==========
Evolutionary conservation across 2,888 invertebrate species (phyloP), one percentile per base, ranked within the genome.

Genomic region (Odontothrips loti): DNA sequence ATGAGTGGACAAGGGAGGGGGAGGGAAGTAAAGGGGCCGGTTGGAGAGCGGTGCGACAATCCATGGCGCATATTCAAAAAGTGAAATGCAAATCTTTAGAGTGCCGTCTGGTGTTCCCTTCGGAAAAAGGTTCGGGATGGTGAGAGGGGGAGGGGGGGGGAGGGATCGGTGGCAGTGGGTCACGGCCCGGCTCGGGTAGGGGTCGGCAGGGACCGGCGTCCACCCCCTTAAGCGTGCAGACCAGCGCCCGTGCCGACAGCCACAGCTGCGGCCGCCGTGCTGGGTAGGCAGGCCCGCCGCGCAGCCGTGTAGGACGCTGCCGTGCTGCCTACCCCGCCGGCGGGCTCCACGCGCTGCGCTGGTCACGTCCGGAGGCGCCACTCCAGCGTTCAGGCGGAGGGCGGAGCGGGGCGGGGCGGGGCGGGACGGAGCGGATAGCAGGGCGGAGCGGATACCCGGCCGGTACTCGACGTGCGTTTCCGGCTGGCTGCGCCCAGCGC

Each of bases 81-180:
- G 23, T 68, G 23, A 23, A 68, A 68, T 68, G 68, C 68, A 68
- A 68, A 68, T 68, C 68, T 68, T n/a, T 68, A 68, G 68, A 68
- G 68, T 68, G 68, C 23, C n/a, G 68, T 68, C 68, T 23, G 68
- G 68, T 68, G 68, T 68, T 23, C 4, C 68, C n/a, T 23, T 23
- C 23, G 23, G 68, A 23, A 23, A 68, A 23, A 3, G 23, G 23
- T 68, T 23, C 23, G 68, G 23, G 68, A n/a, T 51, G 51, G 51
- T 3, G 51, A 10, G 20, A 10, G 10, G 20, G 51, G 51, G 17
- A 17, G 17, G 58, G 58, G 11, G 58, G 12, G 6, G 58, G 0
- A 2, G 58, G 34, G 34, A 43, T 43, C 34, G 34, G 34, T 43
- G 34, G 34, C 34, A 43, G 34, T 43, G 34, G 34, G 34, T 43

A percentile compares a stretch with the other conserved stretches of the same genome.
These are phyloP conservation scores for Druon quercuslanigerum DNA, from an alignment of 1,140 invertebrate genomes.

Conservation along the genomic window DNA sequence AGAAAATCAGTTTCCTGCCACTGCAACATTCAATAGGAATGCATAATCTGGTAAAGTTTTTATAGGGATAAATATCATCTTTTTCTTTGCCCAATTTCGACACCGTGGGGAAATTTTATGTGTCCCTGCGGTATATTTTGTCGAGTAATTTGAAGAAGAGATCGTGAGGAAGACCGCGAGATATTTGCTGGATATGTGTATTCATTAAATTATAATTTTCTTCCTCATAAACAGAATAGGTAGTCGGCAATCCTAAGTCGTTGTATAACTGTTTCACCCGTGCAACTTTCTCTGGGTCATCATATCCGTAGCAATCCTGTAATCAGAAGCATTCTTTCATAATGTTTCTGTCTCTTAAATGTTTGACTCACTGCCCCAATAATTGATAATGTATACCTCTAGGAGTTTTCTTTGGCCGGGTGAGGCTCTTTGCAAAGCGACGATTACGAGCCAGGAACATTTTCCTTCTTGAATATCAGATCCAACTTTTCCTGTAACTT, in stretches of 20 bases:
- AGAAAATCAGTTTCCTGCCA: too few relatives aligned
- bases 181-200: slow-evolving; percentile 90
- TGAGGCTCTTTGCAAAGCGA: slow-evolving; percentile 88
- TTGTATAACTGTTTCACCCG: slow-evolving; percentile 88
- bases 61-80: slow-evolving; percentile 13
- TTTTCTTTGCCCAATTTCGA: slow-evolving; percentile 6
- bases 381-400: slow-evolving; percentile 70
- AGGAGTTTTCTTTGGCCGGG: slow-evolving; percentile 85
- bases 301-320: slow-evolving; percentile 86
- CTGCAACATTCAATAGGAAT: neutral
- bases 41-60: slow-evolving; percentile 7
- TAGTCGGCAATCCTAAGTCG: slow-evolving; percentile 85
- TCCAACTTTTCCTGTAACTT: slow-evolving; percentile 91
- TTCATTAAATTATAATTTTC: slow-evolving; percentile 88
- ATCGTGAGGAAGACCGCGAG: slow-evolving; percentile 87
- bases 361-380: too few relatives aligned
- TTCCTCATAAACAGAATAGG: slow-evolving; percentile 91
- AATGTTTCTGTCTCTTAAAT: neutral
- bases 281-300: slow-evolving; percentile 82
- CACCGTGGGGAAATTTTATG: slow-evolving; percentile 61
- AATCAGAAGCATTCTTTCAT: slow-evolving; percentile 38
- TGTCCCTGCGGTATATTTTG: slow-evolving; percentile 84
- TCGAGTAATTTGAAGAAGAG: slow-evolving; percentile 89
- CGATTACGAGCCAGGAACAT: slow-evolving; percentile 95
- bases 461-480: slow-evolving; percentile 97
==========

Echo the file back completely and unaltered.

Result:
Evolutionary conservation across 2,888 invertebrate species (phyloP), one percentile per base, ranked within the genome.

Genomic region (Odontothrips loti): DNA sequence ATGAGTGGACAAGGGAGGGGGAGGGAAGTAAAGGGGCCGGTTGGAGAGCGGTGCGACAATCCATGGCGCATATTCAAAAAGTGAAATGCAAATCTTTAGAGTGCCGTCTGGTGTTCCCTTCGGAAAAAGGTTCGGGATGGTGAGAGGGGGAGGGGGGGGGAGGGATCGGTGGCAGTGGGTCACGGCCCGGCTCGGGTAGGGGTCGGCAGGGACCGGCGTCCACCCCCTTAAGCGTGCAGACCAGCGCCCGTGCCGACAGCCACAGCTGCGGCCGCCGTGCTGGGTAGGCAGGCCCGCCGCGCAGCCGTGTAGGACGCTGCCGTGCTGCCTACCCCGCCGGCGGGCTCCACGCGCTGCGCTGGTCACGTCCGGAGGCGCCACTCCAGCGTTCAGGCGGAGGGCGGAGCGGGGCGGGGCGGGGCGGGACGGAGCGGATAGCAGGGCGGAGCGGATACCCGGCCGGTACTCGACGTGCGTTTCCGGCTGGCTGCGCCCAGCGC

Each of bases 81-180:
- G 23, T 68, G 23, A 23, A 68, A 68, T 68, G 68, C 68, A 68
- A 68, A 68, T 68, C 68, T 68, T n/a, T 68, A 68, G 68, A 68
- G 68, T 68, G 68, C 23, C n/a, G 68, T 68, C 68, T 23, G 68
- G 68, T 68, G 68, T 68, T 23, C 4, C 68, C n/a, T 23, T 23
- C 23, G 23, G 68, A 23, A 23, A 68, A 23, A 3, G 23, G 23
- T 68, T 23, C 23, G 68, G 23, G 68, A n/a, T 51, G 51, G 51
- T 3, G 51, A 10, G 20, A 10, G 10, G 20, G 51, G 51, G 17
- A 17, G 17, G 58, G 58, G 11, G 58, G 12, G 6, G 58, G 0
- A 2, G 58, G 34, G 34, A 43, T 43, C 34, G 34, G 34, T 43
- G 34, G 34, C 34, A 43, G 34, T 43, G 34, G 34, G 34, T 43

A percentile compares a stretch with the other conserved stretches of the same genome.
These are phyloP conservation scores for Druon quercuslanigerum DNA, from an alignment of 1,140 invertebrate genomes.

Conservation along the genomic window DNA sequence AGAAAATCAGTTTCCTGCCACTGCAACATTCAATAGGAATGCATAATCTGGTAAAGTTTTTATAGGGATAAATATCATCTTTTTCTTTGCCCAATTTCGACACCGTGGGGAAATTTTATGTGTCCCTGCGGTATATTTTGTCGAGTAATTTGAAGAAGAGATCGTGAGGAAGACCGCGAGATATTTGCTGGATATGTGTATTCATTAAATTATAATTTTCTTCCTCATAAACAGAATAGGTAGTCGGCAATCCTAAGTCGTTGTATAACTGTTTCACCCGTGCAACTTTCTCTGGGTCATCATATCCGTAGCAATCCTGTAATCAGAAGCATTCTTTCATAATGTTTCTGTCTCTTAAATGTTTGACTCACTGCCCCAATAATTGATAATGTATACCTCTAGGAGTTTTCTTTGGCCGGGTGAGGCTCTTTGCAAAGCGACGATTACGAGCCAGGAACATTTTCCTTCTTGAATATCAGATCCAACTTTTCCTGTAACTT, in stretches of 20 bases:
- AGAAAATCAGTTTCCTGCCA: too few relatives aligned
- bases 181-200: slow-evolving; percentile 90
- TGAGGCTCTTTGCAAAGCGA: slow-evolving; percentile 88
- TTGTATAACTGTTTCACCCG: slow-evolving; percentile 88
- bases 61-80: slow-evolving; percentile 13
- TTTTCTTTGCCCAATTTCGA: slow-evolving; percentile 6
- bases 381-400: slow-evolving; percentile 70
- AGGAGTTTTCTTTGGCCGGG: slow-evolving; percentile 85
- bases 301-320: slow-evolving; percentile 86
- CTGCAACATTCAATAGGAAT: neutral
- bases 41-60: slow-evolving; percentile 7
- TAGTCGGCAATCCTAAGTCG: slow-evolving; percentile 85
- TCCAACTTTTCCTGTAACTT: slow-evolving; percentile 91
- TTCATTAAATTATAATTTTC: slow-evolving; percentile 88
- ATCGTGAGGAAGACCGCGAG: slow-evolving; percentile 87
- bases 361-380: too few relatives aligned
- TTCCTCATAAACAGAATAGG: slow-evolving; percentile 91
- AATGTTTCTGTCTCTTAAAT: neutral
- bases 281-300: slow-evolving; percentile 82
- CACCGTGGGGAAATTTTATG: slow-evolving; percentile 61
- AATCAGAAGCATTCTTTCAT: slow-evolving; percentile 38
- TGTCCCTGCGGTATATTTTG: slow-evolving; percentile 84
- TCGAGTAATTTGAAGAAGAG: slow-evolving; percentile 89
- CGATTACGAGCCAGGAACAT: slow-evolving; percentile 95
- bases 461-480: slow-evolving; percentile 97